During these 9 days, you would be able to witness a variety of events like the Spear Skewing Ceremony, the Makintg of Herbal Medicine, and the Fire Walking ceremony.

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Another day in Penang

This promised to be a full and exciting day.  We left the apartment at 9:00am.  It was a 15 minute walk to the ferry, so we were able to smell the aromas that were in the area.  Those smells would take a lot to getting used to.  There were no sidewalks or crosswalks on the streets we took, so we had to watch the fishing-boatstraffic very carefully.  There were a lot of dogs, but they were just lazy and mangy looking.  They didn’t even take the time to look our direction, for which I was grateful.  Once we got to the Ferry Terminal we had to get some coins to put in the coin machine that lets you into the boarding area for the ferry.  From there it was a 15 minute wait and then a 15 minute ride to the island of Penang.  Once the ferry had docked and we had gotten off, we started walking toward the taxi stand where we thought we would be meeting Yong and May Ling.  However they met us before we got there which was nice.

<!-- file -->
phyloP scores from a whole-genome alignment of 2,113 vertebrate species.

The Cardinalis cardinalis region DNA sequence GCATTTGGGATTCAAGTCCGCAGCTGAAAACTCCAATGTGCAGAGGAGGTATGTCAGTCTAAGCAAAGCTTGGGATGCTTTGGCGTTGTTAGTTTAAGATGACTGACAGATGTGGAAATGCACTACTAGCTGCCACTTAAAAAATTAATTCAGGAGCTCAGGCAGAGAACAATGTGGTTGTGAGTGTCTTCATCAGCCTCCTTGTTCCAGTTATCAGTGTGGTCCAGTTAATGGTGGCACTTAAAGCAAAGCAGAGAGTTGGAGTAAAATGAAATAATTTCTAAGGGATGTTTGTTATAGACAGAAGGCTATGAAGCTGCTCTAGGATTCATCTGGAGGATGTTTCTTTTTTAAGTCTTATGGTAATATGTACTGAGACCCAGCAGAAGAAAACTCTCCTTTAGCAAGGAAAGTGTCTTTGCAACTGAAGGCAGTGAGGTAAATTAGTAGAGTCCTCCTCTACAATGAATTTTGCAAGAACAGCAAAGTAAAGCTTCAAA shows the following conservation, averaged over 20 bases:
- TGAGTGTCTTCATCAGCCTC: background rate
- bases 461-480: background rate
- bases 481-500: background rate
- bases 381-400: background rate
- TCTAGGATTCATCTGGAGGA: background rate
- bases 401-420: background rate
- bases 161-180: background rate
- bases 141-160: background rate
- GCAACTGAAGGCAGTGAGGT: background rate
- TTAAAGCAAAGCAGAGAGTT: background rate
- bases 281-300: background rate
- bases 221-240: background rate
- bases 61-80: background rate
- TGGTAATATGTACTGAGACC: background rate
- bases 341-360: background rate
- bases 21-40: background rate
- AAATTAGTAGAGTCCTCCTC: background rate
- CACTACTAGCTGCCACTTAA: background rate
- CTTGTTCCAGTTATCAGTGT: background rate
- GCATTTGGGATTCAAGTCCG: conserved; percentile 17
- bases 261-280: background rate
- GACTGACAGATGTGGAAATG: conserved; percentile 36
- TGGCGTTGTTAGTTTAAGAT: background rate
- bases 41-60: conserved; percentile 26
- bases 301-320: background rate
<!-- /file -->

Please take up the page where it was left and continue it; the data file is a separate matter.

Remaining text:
leong-san-tong-khoo-kogsiThe first place they took us was to Leong San Tong Khoo Kongsi.  The history of Khoo Kongsi spans more than 70 years.  It is considered the most beautiful temple in Penang.  Its carved beams are made of the finest wood and the architectural design never fail to awe visitors.  It is everthing people said it was.  A Kongsi is a temple dedicated to a particular klan (i.e. family and their descendants)  In this case the Klan is the Khoo klan.  I have included a few pictures so that you can get a feel for how ornate and beautiful it is. front-porch-with-columns